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La Juive review at Barbican Hall London

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It’s been a long while since Fromental Halevy’s 1835 grand opera was staged in London, so the Royal Opera’s concert performances are welcome. An international hit during the 19th century, La Juive tells a dark tale of religious intolerance as Jews are persecuted in 15th century Switzerland. Its reappearance in the repertory could hardly be more timely.

And the Royal Opera makes a splendid case for it. The chorus is in magnificent voice, whether representing a vindictive populace or the Jews at their Passover ceremony. Dennis O’Neill triumphs in the complex role of the Jew Eleazar, half loving father, half vengeful fanatic, while Alastair Miles brings dignity to his equally ambiguous antagonist Cardinal Brogni, representative of the power of the church.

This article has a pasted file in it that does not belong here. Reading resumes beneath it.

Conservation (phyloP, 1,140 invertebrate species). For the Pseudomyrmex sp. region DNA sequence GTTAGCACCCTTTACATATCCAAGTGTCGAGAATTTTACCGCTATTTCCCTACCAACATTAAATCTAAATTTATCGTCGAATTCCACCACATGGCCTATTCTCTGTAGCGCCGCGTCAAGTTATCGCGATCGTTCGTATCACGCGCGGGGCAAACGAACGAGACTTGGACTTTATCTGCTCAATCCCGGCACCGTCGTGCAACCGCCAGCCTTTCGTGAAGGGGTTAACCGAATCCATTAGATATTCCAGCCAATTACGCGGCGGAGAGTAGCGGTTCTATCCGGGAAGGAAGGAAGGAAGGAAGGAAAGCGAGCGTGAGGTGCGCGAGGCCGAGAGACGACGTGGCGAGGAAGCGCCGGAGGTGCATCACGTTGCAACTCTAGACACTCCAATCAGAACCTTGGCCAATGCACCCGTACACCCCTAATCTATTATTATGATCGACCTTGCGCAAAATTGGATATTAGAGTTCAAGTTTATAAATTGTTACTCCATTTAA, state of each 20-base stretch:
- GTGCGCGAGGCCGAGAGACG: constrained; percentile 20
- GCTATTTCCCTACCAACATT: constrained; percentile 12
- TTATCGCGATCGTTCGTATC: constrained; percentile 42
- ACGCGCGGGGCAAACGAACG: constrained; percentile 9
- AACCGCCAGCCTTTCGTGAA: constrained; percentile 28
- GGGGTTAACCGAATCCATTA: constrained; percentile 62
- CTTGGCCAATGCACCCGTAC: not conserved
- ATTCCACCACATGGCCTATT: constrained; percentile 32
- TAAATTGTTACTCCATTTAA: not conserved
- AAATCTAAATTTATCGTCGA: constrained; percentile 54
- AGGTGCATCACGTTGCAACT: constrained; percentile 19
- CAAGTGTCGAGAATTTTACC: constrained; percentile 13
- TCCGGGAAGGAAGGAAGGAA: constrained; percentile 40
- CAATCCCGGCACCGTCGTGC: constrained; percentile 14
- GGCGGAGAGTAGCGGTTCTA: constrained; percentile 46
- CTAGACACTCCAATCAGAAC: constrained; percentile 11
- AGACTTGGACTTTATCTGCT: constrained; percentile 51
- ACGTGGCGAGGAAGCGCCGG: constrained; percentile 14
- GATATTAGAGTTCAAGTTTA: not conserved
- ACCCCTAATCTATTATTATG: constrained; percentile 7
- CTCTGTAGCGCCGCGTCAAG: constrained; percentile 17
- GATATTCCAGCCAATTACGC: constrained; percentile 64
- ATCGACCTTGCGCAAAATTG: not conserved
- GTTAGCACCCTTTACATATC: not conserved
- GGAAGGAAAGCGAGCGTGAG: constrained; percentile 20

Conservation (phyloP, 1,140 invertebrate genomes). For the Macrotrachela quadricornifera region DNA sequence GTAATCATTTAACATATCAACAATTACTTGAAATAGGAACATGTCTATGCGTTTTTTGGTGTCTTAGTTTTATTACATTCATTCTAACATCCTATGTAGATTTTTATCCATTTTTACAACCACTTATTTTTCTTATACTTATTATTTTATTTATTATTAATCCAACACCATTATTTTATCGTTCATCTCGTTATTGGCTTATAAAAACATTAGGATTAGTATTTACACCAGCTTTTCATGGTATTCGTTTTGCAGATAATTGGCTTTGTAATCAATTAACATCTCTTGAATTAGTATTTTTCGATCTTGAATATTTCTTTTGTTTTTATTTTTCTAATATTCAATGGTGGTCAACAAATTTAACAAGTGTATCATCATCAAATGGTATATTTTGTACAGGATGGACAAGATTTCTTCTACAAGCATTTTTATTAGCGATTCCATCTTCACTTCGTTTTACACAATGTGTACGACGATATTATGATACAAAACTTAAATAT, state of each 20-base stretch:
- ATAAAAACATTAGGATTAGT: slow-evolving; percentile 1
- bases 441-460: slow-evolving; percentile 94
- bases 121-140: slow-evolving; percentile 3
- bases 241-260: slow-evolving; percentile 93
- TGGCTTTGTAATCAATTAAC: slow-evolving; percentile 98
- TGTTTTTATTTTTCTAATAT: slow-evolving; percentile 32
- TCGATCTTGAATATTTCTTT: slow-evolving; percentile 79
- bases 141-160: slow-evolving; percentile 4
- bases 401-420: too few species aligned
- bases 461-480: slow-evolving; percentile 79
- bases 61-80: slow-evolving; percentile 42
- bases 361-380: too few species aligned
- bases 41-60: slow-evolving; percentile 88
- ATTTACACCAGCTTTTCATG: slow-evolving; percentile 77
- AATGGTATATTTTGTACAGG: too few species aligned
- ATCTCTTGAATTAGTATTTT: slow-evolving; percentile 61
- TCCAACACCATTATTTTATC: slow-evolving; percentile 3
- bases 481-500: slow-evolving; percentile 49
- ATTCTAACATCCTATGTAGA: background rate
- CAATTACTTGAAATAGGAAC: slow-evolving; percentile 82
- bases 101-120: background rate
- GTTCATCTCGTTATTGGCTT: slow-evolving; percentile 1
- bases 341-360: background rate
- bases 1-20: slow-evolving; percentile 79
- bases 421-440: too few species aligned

Cardiff competition winner Nicole Cabell has some dubious moments with the coloratura flights of Princess Eudoxie but establishes herself as a performer to watch. As her straying husband Leopold, Argentinean tenor Dario Schmunck is fluent and assured.

But the revelation of the evening is Marina Poplavskaya’s mesmerising reading of the title role, to which she brings a full armoury of vocal and dramatic skills. Fully inside the horrific plight of Rachel, she provides a genuine star-is-born moment for the audience, which hangs on her every phrase.

Conductor Daniel Oren leads an emphatic account of the outstanding score, which impresses throughout and builds to a disturbing climax. La Juive comes back with a vengeance. It deserves a full staging by one of our major companies.

Production Information

Barbican Hall, London, September 19, 21

Composer
Fromental Halevy
Producer
Royal Opera
Cast includes
Marina Poplavskaya, Nicole Cabell, Dennis O’Neill, Dario Schmunck, Alastair Miles
Running time
3hrs 25mins

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